The day Habitat died: June 24, 2011

Posted: November 15th, 2011

I had a new sofa delivered recently. I’d ordered it about four months previously. It was not from one of the great Italian maestros, it was from Habitat: Robin Day’s brilliant four-seater ‘Forum’ sofa to be exact. Regardless, you don’t expect to wait four months for delivery from a high-street store, even if it has been made to order. And it is precisely this chasm between expectation and reality that lies at the heart of the Habitat dilemma, and to my mind is the chief protagonist in its demise. And furthermore, yes, now that it’s UK rights and website have been sold to The Home Retail Group, owners of Homebase and Argos, I consider the brand as good as dead.

When the sale was announced, I was invited onto Newsnight by Kirsty Wark to air my views alongside Tom Dixon, creative director of the store from 1998-2008. And while this gave us the opportunity to air our disappointment at the fate of the brand, it didn’t afford time for a fully rounded argument. After all, officially Habitat wasn’t dead, just 30 of its UK stores closed, around 750 jobs lost and only the three London branches left open (Tottenham Court Road, King’s Road and Finchley Road). So surely there was some life left in the old girl yet? No.

Founded in 1964, Habitat was the Biba of homewares. Just as Barbara Hulanicki introduced communal changing rooms and inexpensive, fun fashion, so Terence Conran proffered duvets, chicken bricks and cheery crocks to a public eager for youthful change. You were invited to pluck products off open-plan shelves, music played all around, and the whole was like stepping into a fresh, new, alternative reality. Gone in a flash were the fusty accepted norms of interior design. This was the beginning of ‘Lifestyle’.

So what went wrong? It might be summed up by a question Tom once asked me. Why, he wanted to know, was Habitat considered an expensive Ikea rather than a cheap B&B Italia? Certainly, by the late 1980s the brand was suffering as the Swedish giant grew (it launched in the UK in 1987). But Ikea alone wasn’t the culprit. Simply put, the retail context had changed. Instead of being one of a kind, Habitat was now one of many, but without a clear point of difference. Sure the quality of product was better, but that’s something consumers only perceive over the long term, whereas in the purchasing moment, they just seemed unduly pricey. The thing is, at Habitat, the designs weren’t the problem, the management was. And they increasingly misunderstood ‘Lifestyle’.

By 1992 Terence had been forced to relinquish ownership, and the company was sold to the Ikano Group, controlled by the Kamprad (Ikea) family. By 2008, Habitat had losses approximating £13.8 million. One year later, and Ikano gave Hilco, the ‘re-structuring’ specialist who tore apart Borders, a £45 million ‘dowry’ to take the company off its hands.

Habitat had tried to stay ahead of the crowd, adopting a colour-led and seasonal approach to its collections that mimicked fashion’s spring/summer and autumn/winter calendar. Then there was the ‘VIP’ range, a selection of products ‘designed’ by celebrities including a CD rack from Sharleen Spiteri, a ‘Secret Box’ by Kate Winslet and a champagne glass from Tanya Streeter. I mean, really. When there are so many great young designers out there? Sorry Tom, but I loathed this range. Sadly it was rather successful. But people weren’t going to Habitat per se, they were going for the celebrity-endorsements. It turned out to be the same sort of short-term trick magazines employ when they cover-mount free gifts. I’ve watched someone buy a glossy for a funky nail polish and throw the magazine away.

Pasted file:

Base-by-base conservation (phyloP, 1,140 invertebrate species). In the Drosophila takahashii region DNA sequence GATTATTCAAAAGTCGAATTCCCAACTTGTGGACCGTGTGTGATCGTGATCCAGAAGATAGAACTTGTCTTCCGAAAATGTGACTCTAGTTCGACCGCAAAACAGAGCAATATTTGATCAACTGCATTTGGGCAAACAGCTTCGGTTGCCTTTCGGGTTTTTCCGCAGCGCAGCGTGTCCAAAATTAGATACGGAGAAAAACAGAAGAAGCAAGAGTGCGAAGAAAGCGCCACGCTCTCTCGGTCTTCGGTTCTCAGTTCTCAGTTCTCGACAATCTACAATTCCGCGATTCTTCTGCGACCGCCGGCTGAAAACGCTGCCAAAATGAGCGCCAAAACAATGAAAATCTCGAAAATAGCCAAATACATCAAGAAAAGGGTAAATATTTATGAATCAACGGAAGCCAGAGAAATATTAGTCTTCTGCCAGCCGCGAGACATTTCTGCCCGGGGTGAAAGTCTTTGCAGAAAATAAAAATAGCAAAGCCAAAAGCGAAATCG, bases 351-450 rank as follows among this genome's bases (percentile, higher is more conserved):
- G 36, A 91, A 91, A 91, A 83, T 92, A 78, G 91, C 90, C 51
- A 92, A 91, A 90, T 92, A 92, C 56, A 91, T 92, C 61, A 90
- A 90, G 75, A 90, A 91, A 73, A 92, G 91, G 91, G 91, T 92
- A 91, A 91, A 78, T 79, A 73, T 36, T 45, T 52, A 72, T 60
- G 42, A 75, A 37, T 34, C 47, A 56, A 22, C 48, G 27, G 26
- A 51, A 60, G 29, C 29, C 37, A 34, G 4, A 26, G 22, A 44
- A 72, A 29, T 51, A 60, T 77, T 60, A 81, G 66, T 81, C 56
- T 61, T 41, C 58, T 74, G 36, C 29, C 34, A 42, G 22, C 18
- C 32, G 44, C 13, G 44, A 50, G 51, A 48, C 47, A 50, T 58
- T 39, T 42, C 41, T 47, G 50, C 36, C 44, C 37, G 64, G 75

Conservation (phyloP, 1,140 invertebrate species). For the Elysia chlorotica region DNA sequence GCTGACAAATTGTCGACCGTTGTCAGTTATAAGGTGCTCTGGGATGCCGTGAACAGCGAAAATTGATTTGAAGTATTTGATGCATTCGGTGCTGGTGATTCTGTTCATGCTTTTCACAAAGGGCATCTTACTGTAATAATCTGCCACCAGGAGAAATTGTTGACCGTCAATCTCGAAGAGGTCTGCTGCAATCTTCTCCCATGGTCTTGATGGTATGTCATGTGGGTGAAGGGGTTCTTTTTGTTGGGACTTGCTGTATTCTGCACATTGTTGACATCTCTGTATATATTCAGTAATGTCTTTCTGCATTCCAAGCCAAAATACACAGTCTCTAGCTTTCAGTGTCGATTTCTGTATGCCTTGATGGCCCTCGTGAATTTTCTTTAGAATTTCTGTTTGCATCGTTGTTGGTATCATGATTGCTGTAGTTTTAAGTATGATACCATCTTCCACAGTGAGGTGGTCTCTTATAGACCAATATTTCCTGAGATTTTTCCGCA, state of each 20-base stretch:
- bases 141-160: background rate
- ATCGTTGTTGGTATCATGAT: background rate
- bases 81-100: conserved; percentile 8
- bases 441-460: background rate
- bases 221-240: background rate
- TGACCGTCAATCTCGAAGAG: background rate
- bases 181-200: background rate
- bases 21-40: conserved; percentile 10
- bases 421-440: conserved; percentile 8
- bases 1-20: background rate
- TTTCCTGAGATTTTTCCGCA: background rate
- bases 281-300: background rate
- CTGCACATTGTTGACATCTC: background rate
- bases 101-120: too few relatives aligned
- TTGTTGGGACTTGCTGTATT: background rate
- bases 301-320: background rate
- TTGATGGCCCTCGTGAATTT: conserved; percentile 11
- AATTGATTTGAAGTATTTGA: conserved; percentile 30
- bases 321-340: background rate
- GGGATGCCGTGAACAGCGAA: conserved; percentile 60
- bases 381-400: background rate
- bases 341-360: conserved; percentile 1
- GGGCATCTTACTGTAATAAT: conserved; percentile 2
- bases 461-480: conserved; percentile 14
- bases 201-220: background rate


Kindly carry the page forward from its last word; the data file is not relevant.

Thus the unique DNA of Habitat was slowly being eroded and the shops lost their vigour. A brief glimmer of hope came when the beleaguered company took over an abandoned cinema on London’s Regent Street. Under Tom’s direction, replete with buzzy cafe and a dynamic layout, it came close to re-igniting the experiential excitement that used to be the Habitat shopping experience. It was also one of the first stores to be closed by Hilco. It was subsequently snapped up by Burberry, a super smart example of brand management.

Why? Because Burberry understand a brand is more than what it produces. A lifestyle brand is an attitude. It’s a non-negotiable positioning statement that says what that brand will and won’t do. In the early days of Habitat this would have been things like ‘innovate’, ‘keep it simple’, ‘help people enjoy their homes’, ‘inspire and excite’. Today it‘s more like ‘flog stuff’.

The Home Retail Group seems to believe it can sell Habitat via its Homebase and Argos outlets, imagining it will draw into its realms a shiny new middle-class consumer. What do they have in mind? A stack of chairs and tables propped in a tidy corner with a cappuccino machine and a big logo above the lot? A few extra-specially glossy dedicated pages in the catalogue? This categorically isn’t how to sell ‘Lifestyle’. And I guarantee the Homebase customer won’t get it – or pay for it, either. The fact that this isn’t blindingly obvious to the Group, is Habitat’s death knell tolling loud and clear. And this despite Home Retail Group chief executive Terry Duddy saying as the deal went through, ‘There’s no value in us doing anything to undermine this brand; it’s about preserving its integrity.’ Right.

They didn’t buy a brand they bought a logo, and they haven’t a clue how to use it. I give it two years max – should be plenty of time for them to sell off all the old stock. So I’d buy one of those Robin Day sofas while you can. As Conran himself said in a statement at the time, ‘I’m sad that my love child… appears to be dying.’ But then he recently showcased a new range at Marks & Spencer, declaring that high-street behemoth to be the new Habitat for the 21st Century.

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